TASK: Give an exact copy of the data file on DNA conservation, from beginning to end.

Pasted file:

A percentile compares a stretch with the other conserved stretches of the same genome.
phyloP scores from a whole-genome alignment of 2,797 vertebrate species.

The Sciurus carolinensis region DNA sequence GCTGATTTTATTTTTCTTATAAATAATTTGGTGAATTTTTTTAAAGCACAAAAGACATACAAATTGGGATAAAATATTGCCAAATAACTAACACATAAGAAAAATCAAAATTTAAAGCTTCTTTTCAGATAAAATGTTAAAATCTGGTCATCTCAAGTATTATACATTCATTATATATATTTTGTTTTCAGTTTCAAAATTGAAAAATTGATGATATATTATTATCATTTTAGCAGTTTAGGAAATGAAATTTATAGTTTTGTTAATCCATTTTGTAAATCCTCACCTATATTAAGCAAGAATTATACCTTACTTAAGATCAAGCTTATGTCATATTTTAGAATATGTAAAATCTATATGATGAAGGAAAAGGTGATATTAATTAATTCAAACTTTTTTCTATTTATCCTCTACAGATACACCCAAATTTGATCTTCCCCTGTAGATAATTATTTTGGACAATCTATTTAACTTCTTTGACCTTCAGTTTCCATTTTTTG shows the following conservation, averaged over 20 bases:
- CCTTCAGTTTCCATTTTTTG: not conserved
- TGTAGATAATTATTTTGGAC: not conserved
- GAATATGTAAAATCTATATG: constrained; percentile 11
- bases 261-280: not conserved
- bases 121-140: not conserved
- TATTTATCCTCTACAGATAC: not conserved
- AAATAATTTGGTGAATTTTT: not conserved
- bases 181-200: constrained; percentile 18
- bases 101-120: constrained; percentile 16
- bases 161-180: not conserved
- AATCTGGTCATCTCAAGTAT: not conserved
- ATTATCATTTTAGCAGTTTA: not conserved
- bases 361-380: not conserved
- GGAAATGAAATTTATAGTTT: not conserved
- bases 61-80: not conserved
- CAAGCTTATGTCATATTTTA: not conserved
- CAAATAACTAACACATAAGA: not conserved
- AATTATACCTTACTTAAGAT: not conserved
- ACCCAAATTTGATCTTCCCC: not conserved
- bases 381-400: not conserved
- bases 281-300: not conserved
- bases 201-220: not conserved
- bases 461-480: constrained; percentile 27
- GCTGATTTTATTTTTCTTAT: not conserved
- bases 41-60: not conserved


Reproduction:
A percentile compares a stretch with the other conserved stretches of the same genome.
phyloP scores from a whole-genome alignment of 2,797 vertebrate species.

The Sciurus carolinensis region DNA sequence GCTGATTTTATTTTTCTTATAAATAATTTGGTGAATTTTTTTAAAGCACAAAAGACATACAAATTGGGATAAAATATTGCCAAATAACTAACACATAAGAAAAATCAAAATTTAAAGCTTCTTTTCAGATAAAATGTTAAAATCTGGTCATCTCAAGTATTATACATTCATTATATATATTTTGTTTTCAGTTTCAAAATTGAAAAATTGATGATATATTATTATCATTTTAGCAGTTTAGGAAATGAAATTTATAGTTTTGTTAATCCATTTTGTAAATCCTCACCTATATTAAGCAAGAATTATACCTTACTTAAGATCAAGCTTATGTCATATTTTAGAATATGTAAAATCTATATGATGAAGGAAAAGGTGATATTAATTAATTCAAACTTTTTTCTATTTATCCTCTACAGATACACCCAAATTTGATCTTCCCCTGTAGATAATTATTTTGGACAATCTATTTAACTTCTTTGACCTTCAGTTTCCATTTTTTG shows the following conservation, averaged over 20 bases:
- CCTTCAGTTTCCATTTTTTG: not conserved
- TGTAGATAATTATTTTGGAC: not conserved
- GAATATGTAAAATCTATATG: constrained; percentile 11
- bases 261-280: not conserved
- bases 121-140: not conserved
- TATTTATCCTCTACAGATAC: not conserved
- AAATAATTTGGTGAATTTTT: not conserved
- bases 181-200: constrained; percentile 18
- bases 101-120: constrained; percentile 16
- bases 161-180: not conserved
- AATCTGGTCATCTCAAGTAT: not conserved
- ATTATCATTTTAGCAGTTTA: not conserved
- bases 361-380: not conserved
- GGAAATGAAATTTATAGTTT: not conserved
- bases 61-80: not conserved
- CAAGCTTATGTCATATTTTA: not conserved
- CAAATAACTAACACATAAGA: not conserved
- AATTATACCTTACTTAAGAT: not conserved
- ACCCAAATTTGATCTTCCCC: not conserved
- bases 381-400: not conserved
- bases 281-300: not conserved
- bases 201-220: not conserved
- bases 461-480: constrained; percentile 27
- GCTGATTTTATTTTTCTTAT: not conserved
- bases 41-60: not conserved